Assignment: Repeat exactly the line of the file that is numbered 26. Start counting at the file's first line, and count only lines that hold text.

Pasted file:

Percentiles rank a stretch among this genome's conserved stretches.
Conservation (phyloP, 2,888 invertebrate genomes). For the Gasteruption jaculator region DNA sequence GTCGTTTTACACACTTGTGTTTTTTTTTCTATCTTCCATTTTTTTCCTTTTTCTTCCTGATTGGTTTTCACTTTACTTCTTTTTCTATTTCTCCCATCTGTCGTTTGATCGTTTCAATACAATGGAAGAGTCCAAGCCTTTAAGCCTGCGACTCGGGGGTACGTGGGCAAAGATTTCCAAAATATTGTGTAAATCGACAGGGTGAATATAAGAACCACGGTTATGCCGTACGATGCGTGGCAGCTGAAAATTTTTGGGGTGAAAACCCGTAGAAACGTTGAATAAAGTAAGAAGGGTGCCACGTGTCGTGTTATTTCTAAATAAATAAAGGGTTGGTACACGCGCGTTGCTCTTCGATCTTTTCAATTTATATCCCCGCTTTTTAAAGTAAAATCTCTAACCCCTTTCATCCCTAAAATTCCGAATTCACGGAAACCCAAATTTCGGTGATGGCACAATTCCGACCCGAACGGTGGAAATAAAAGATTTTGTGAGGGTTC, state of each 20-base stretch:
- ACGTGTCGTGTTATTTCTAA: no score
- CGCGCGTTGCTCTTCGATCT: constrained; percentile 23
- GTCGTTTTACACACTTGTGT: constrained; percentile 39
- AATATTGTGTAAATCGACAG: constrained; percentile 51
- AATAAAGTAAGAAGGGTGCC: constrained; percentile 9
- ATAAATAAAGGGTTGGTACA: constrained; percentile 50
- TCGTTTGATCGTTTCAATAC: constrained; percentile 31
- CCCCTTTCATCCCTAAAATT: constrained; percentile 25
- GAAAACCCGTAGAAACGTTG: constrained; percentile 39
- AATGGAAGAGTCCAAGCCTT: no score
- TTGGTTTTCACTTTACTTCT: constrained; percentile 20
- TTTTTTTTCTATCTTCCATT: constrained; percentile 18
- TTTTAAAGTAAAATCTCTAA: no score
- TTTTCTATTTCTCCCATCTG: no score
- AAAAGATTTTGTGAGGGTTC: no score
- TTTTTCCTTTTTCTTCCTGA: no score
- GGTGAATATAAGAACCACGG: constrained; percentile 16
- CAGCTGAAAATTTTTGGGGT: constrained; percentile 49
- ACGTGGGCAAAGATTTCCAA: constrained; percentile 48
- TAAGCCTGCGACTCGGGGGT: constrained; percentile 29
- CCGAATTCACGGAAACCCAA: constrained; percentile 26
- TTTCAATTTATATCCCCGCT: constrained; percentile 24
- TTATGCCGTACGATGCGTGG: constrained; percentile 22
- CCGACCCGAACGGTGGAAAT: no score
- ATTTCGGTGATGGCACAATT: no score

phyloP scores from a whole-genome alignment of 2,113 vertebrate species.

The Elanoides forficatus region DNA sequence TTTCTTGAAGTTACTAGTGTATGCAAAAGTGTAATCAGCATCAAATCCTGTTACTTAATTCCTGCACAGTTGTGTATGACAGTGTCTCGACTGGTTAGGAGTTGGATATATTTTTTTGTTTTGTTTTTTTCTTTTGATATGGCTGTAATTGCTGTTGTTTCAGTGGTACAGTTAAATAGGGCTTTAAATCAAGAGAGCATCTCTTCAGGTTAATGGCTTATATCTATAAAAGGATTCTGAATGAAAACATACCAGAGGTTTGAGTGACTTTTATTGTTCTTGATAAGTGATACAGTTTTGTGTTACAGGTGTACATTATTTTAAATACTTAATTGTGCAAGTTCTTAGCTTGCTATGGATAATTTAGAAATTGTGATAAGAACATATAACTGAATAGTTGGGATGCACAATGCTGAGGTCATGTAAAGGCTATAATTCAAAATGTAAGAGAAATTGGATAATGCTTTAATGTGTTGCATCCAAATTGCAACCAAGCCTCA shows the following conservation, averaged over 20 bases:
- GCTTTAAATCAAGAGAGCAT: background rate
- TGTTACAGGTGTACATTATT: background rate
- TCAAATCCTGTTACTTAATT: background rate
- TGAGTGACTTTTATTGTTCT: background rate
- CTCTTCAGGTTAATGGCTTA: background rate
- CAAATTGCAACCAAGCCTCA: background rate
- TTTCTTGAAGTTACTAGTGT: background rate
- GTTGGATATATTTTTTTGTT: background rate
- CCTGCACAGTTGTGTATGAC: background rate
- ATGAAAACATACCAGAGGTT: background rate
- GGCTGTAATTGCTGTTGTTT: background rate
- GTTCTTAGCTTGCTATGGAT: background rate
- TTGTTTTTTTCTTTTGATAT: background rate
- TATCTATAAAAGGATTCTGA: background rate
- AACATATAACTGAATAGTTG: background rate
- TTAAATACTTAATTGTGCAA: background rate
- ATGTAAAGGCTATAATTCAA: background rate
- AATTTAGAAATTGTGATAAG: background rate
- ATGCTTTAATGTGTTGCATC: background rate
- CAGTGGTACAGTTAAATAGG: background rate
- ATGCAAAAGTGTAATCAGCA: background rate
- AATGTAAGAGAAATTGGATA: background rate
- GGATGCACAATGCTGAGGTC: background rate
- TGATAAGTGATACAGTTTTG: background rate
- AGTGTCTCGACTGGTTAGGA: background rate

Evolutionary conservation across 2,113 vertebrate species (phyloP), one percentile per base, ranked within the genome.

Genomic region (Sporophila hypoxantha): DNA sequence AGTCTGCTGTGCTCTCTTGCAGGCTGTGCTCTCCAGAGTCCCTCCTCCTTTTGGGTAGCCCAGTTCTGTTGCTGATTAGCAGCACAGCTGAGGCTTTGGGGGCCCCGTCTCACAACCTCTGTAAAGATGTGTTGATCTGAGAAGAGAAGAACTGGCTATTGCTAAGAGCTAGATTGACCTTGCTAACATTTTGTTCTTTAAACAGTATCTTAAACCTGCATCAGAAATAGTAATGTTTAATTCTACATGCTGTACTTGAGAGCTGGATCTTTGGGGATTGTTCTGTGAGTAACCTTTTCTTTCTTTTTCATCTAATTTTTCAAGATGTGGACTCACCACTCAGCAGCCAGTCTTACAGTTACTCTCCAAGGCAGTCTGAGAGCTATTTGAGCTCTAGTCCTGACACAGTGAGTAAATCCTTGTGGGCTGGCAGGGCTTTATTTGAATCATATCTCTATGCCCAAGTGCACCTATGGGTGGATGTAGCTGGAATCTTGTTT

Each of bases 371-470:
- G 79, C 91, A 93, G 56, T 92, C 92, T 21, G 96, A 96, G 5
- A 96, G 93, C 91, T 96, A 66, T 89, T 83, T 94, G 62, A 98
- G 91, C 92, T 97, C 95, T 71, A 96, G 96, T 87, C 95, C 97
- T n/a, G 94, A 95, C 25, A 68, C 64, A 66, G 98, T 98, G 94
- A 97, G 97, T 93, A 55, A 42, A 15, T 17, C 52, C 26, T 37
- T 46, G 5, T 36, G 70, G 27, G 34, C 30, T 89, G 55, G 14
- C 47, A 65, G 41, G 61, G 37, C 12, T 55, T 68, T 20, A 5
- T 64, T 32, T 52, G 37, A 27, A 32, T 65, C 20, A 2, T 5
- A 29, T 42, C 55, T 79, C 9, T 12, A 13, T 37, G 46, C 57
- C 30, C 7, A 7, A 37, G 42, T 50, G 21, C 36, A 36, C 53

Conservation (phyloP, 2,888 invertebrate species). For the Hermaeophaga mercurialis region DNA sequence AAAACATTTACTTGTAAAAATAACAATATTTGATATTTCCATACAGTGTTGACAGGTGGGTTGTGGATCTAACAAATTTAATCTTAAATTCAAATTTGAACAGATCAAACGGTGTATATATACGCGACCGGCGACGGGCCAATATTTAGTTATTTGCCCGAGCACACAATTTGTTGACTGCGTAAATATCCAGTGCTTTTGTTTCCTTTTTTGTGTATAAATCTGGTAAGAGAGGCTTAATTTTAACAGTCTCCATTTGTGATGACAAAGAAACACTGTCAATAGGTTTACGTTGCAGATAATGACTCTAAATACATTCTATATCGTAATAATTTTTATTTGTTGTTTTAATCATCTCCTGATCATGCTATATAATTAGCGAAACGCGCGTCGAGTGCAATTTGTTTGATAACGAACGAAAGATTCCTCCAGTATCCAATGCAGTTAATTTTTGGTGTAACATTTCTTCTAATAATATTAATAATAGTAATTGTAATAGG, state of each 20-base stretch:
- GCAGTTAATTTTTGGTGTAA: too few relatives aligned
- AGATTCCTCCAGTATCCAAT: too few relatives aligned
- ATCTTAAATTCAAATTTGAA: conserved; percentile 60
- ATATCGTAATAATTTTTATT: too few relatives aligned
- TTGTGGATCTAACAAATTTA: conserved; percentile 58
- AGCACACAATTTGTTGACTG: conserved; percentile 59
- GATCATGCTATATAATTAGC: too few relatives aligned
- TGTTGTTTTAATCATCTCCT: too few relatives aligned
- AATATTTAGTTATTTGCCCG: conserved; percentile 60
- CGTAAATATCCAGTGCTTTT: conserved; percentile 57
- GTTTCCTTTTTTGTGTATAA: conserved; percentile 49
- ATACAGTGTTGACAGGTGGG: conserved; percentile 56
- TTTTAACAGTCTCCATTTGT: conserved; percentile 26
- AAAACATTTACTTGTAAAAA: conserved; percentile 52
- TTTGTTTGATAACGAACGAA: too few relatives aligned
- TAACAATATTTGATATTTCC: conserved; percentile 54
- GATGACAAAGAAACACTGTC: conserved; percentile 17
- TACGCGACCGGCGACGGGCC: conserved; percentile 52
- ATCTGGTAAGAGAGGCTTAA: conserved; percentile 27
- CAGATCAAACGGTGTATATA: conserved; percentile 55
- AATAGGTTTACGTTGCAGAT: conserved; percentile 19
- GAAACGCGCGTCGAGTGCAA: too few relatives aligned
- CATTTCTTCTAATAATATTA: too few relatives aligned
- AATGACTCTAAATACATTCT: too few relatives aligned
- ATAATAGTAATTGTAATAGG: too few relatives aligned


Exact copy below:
- CCGACCCGAACGGTGGAAAT: no score